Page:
By Allison Kamel
“It ain’t over till it’s over.”
“No one goes there nowadays, it’s too crowded.”
“It gets late early out there.”
“It’s like deja vu all over again.”
Everyone, it seems, has a favorite Yogi-ism. Even though Yogi didn’t say half the things he really said, each one still brings a smile to our faces. They remind us of Yankee legend and American hero, Lawrence “Yogi” Berra. Yogi passed away on September 22, 2015 — exactly 69 years after his major league debut.
Yogi began his Major League Baseball career in 1946. Since then, the Yankee catcher accumulated many accomplishments, including 10 World Series rings, three MVP awards, catching Don Larsen’s perfect game and having his number retired by the Yankees. He worked as a manager for both the New York Yankees and the New York Mets. Having been present at D-Day in 1944 also made Yogi Berra a part of American history.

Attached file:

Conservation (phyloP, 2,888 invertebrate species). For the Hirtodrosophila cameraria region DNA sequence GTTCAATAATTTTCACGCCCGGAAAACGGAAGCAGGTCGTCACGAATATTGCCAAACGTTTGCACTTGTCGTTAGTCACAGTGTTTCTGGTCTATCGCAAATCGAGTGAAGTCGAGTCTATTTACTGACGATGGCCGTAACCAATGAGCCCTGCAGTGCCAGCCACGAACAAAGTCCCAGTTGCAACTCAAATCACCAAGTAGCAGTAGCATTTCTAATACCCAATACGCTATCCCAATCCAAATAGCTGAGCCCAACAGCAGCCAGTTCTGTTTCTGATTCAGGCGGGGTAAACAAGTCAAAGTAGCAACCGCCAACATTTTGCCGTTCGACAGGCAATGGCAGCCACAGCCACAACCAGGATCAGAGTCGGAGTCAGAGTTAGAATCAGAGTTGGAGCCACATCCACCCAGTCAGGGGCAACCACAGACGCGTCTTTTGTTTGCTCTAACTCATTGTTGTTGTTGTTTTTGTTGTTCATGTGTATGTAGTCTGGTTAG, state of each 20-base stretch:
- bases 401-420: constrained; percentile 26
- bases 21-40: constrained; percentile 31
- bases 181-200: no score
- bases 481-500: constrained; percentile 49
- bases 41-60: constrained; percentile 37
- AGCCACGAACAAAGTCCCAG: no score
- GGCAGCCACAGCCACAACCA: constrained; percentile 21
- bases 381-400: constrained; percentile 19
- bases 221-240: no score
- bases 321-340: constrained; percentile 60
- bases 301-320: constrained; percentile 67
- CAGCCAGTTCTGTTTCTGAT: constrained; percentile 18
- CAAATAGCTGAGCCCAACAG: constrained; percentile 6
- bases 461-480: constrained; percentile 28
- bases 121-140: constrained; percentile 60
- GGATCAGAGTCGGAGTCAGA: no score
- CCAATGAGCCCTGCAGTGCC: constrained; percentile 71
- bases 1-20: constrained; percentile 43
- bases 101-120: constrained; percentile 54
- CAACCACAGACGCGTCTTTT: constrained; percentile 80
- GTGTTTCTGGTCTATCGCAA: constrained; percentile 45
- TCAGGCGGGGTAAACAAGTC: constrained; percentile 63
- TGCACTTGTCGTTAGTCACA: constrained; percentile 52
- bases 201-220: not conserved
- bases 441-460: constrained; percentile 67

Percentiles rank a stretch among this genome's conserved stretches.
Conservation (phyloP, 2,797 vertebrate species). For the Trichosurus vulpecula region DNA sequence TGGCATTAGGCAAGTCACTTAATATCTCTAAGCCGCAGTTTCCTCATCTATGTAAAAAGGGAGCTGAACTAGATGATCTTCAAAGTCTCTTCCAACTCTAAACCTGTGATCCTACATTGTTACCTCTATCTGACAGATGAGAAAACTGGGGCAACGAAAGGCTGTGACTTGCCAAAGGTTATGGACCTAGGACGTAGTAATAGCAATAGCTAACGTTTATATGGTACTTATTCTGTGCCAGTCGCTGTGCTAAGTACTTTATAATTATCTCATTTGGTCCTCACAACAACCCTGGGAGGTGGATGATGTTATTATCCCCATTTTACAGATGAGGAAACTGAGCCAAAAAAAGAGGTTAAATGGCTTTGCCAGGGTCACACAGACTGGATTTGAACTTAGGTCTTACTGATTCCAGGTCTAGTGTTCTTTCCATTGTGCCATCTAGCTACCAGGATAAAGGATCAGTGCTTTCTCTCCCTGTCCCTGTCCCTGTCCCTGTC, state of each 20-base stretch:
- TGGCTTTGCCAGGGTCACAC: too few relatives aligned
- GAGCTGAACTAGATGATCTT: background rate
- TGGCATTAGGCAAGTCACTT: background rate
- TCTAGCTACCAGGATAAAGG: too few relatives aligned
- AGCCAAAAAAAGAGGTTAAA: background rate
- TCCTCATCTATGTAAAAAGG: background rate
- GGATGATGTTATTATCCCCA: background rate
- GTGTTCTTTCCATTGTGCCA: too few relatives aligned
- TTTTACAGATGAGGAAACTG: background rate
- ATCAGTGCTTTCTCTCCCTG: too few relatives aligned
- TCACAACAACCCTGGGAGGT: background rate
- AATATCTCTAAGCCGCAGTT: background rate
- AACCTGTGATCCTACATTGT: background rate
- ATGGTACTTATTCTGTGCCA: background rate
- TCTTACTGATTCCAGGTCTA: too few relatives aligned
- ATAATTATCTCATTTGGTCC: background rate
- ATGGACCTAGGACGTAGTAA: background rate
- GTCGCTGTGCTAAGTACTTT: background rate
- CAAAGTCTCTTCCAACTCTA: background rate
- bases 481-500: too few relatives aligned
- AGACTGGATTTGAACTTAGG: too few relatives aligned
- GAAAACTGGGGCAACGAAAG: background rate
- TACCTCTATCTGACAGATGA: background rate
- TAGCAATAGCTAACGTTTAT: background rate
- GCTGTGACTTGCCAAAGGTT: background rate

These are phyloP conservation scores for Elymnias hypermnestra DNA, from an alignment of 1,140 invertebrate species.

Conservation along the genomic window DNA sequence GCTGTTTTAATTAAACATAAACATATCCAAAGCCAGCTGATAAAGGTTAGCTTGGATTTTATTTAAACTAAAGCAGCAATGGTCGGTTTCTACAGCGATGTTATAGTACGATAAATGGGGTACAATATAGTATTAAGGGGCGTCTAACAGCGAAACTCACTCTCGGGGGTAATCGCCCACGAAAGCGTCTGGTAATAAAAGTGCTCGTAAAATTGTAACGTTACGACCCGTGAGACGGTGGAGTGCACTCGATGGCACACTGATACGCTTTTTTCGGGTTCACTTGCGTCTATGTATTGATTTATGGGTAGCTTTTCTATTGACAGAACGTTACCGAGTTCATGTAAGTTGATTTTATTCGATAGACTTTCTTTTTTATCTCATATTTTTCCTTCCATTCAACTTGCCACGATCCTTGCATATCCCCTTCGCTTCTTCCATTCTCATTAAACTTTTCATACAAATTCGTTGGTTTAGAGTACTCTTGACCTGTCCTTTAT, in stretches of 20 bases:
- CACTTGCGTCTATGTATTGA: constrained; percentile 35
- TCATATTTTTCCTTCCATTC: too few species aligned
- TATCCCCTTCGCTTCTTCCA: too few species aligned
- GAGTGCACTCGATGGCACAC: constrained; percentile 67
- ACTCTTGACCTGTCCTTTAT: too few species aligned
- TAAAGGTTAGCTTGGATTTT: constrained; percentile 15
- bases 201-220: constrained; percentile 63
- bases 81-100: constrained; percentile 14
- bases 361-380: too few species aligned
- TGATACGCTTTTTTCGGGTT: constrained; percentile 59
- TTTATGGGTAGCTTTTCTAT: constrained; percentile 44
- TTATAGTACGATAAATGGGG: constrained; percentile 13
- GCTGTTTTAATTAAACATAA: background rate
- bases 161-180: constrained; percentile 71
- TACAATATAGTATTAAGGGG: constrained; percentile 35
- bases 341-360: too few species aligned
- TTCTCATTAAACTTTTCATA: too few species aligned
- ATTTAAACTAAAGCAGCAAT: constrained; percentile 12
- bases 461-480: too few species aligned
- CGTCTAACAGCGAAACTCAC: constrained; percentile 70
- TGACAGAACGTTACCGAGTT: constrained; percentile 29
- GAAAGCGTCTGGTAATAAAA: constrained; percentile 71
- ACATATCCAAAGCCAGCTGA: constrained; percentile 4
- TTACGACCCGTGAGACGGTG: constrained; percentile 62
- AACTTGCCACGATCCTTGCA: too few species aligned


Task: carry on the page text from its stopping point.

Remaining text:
Yogi had become a staple within the Yankees organization. His presence at the stadium for special events, such as Old-Timers’ Day, had always been cherished by fans of all ages. He will be missed greatly, but his spirit of the game will always live on as his number eight in Monument Park serves as a reminder to us all of his great achievements.
As much as Yogi is part of Yankee legend, it is impossible to forget the 14 years he stayed away from the franchise in response to being offended by George Steinbrenner. When he finally returned in 1999, he caught the ceremonial first pitch thrown to him by Don Larson and handed the ball off to pitcher David Cone, who went on to throw a perfect game.
Yogi seemed to be wrapped up in every Yankee legend, whether he performed them, played during them, coached them or was just there watching them. He was a mentor and a friend to so many within the Yankee organization, and he will be deeply missed by everyone. Yogi Berra is a legend that will remain timeless.